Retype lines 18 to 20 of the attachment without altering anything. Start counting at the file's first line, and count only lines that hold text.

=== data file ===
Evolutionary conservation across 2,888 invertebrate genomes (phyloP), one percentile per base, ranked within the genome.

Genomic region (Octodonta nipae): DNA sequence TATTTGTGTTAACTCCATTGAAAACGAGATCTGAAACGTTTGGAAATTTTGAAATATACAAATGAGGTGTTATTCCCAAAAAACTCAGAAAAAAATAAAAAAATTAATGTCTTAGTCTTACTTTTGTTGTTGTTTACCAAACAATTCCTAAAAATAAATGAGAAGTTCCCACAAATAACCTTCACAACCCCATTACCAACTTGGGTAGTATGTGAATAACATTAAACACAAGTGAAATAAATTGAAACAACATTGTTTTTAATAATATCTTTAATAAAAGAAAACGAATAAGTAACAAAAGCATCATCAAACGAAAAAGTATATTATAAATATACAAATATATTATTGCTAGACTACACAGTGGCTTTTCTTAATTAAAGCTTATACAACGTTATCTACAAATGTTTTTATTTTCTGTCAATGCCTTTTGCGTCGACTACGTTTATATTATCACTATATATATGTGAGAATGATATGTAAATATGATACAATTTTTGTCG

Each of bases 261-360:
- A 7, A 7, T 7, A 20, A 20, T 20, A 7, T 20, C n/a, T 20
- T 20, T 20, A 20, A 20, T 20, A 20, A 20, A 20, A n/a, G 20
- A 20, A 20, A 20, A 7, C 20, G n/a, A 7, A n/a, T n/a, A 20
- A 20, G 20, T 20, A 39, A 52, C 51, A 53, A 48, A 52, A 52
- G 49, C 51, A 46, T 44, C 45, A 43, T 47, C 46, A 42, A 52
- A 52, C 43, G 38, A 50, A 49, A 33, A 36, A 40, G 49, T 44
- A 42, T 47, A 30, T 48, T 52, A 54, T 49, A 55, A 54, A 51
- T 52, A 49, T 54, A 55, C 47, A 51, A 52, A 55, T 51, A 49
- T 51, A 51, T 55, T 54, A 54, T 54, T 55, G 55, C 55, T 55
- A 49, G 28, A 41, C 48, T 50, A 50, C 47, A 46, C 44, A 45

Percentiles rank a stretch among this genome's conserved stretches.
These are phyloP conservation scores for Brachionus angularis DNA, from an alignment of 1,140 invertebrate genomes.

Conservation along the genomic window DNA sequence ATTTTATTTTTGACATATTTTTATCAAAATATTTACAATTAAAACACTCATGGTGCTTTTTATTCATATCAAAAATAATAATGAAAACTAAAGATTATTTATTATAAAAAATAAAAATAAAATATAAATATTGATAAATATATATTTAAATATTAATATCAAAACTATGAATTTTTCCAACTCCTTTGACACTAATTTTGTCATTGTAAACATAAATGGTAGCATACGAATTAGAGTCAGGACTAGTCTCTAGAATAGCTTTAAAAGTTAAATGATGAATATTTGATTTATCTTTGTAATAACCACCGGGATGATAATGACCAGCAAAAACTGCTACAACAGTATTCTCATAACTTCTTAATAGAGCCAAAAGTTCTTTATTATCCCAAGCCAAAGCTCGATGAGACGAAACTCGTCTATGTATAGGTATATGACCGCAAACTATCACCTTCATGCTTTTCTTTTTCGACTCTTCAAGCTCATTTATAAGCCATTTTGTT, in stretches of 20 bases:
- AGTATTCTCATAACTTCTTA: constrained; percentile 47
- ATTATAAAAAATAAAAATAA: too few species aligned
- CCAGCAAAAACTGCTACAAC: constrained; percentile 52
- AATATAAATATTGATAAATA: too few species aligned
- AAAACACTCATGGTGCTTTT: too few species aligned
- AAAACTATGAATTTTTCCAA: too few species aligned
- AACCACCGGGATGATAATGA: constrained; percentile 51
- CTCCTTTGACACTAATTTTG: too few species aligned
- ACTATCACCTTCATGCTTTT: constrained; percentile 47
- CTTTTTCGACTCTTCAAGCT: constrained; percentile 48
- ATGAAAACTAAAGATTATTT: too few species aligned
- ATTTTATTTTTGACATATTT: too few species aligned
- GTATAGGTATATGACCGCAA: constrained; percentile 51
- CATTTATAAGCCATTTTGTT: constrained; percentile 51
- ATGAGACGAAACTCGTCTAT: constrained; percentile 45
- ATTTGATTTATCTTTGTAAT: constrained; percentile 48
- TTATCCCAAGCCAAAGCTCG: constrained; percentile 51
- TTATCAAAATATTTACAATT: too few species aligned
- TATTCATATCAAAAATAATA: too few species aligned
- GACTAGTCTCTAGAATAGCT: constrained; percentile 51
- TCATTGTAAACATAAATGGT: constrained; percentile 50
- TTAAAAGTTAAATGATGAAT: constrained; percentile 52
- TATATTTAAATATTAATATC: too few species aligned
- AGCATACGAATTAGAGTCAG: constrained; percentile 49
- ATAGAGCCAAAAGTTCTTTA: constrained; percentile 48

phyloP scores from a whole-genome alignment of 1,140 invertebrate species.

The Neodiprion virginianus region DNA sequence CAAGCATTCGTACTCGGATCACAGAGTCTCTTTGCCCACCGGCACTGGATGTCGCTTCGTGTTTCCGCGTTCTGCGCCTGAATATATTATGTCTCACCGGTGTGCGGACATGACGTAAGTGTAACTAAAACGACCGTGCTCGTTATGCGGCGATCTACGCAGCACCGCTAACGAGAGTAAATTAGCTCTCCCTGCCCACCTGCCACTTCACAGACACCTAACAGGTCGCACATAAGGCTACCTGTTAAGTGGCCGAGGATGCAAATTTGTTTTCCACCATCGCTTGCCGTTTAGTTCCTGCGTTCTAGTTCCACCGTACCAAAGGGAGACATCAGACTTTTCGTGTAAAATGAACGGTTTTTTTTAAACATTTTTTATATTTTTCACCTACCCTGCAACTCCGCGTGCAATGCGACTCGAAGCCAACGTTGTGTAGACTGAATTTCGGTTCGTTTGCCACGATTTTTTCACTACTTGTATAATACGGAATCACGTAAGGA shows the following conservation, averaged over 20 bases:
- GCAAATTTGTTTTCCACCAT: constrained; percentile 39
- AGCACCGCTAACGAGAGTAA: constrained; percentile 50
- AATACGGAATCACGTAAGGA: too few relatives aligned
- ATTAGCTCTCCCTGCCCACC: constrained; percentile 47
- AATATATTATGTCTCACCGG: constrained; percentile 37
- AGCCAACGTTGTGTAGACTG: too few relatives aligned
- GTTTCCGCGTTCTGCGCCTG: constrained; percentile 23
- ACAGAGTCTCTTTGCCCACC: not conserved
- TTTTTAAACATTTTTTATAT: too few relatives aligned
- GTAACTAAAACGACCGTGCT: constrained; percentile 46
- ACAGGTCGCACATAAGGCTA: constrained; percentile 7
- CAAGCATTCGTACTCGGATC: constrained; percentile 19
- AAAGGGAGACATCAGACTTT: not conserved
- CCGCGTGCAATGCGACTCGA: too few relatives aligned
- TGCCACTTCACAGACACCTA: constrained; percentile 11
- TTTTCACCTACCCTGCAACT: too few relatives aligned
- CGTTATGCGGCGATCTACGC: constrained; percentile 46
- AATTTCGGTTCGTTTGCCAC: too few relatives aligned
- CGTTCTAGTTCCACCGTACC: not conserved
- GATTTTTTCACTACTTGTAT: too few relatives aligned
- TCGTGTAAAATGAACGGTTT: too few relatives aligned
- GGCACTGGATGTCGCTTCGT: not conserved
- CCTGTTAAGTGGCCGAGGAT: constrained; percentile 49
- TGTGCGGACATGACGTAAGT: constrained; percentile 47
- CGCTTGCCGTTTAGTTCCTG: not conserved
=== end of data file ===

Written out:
- ATTATAAAAAATAAAAATAA: too few species aligned
- CCAGCAAAAACTGCTACAAC: constrained; percentile 52
- AATATAAATATTGATAAATA: too few species aligned